Regavim – Restoring Common Sense Governance & Sovereign Thinking

The popular Lunch Break Together for Shleimus HaAretz hosted on Zoom by Tamar Adelstein and Crown Heights Women for the Safety and Integrity of Israel met this past March 10th for another enlightening and informative conversation with Naomi Kahn who is the International Director for Regavim.

Naomi last joined us in January to talk about the Electricity Law and its impact for the Negev.  A master at making complex situations understandable, Naomi’s lovely demeanor and display of visual aids easily held our attention and left us up-to-date and well-informed about the issues that follow.




Regavim is a non-profit organization that was founded in 2006 by a group of professionals dedicated to protecting Israel’s national interests.  Operating within the framework of the law, Regavim uses cutting-edge methods to analyze, elucidate and amend, where needed, government policies pertaining to land use and the environment and accompanying issues such as social-welfare, housing and security.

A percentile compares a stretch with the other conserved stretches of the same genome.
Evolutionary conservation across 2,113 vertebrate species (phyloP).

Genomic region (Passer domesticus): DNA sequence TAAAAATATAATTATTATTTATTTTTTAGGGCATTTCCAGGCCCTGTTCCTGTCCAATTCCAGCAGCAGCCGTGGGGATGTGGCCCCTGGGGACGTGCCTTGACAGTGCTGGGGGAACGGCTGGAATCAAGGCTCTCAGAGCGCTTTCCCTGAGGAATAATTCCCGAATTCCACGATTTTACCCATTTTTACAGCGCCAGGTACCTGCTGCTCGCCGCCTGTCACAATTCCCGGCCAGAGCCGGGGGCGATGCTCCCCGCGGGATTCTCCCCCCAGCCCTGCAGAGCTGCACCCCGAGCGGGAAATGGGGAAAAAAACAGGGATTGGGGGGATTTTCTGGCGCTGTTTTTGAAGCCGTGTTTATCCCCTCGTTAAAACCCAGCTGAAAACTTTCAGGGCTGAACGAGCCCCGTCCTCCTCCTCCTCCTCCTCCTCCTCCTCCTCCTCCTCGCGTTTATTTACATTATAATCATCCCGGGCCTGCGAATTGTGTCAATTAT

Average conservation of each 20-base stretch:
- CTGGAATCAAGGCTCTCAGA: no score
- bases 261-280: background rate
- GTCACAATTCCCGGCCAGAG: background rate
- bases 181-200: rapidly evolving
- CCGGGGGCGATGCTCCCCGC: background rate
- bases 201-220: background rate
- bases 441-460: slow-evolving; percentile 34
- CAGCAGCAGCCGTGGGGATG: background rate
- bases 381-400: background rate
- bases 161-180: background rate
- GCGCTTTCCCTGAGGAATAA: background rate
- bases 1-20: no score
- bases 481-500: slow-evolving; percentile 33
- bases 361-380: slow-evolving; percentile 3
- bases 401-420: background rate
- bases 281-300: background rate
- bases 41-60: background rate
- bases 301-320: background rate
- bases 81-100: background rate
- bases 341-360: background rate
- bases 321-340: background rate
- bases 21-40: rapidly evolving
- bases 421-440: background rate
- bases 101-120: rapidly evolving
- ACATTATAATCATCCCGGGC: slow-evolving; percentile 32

Regavim’s research and recommendations support and promote common sense governance and preserve our G-d given eternal legacy to and modern-day sovereign rights over the Land of Israel.  Regavim has also conducted a serious and compassionate analysis of the plight of Arab women and children caught in the cycle of polygamous marriages.

In our view, an organization like Regavim is right in sync with the Lubavitcher Rebbe’s directives for upholding Israel’s territorial integrity, security and settlement which the Rebbe referred to as Shleimus HaAretz – an obligation, he stressed, belonging to every Jew.


The most recent acts of lawlessness in the Negev and in Judea and Samaria can no longer be ignored if Israeli society is going to be able to function normally.  “And,” says Naomi, “everyone knows it.”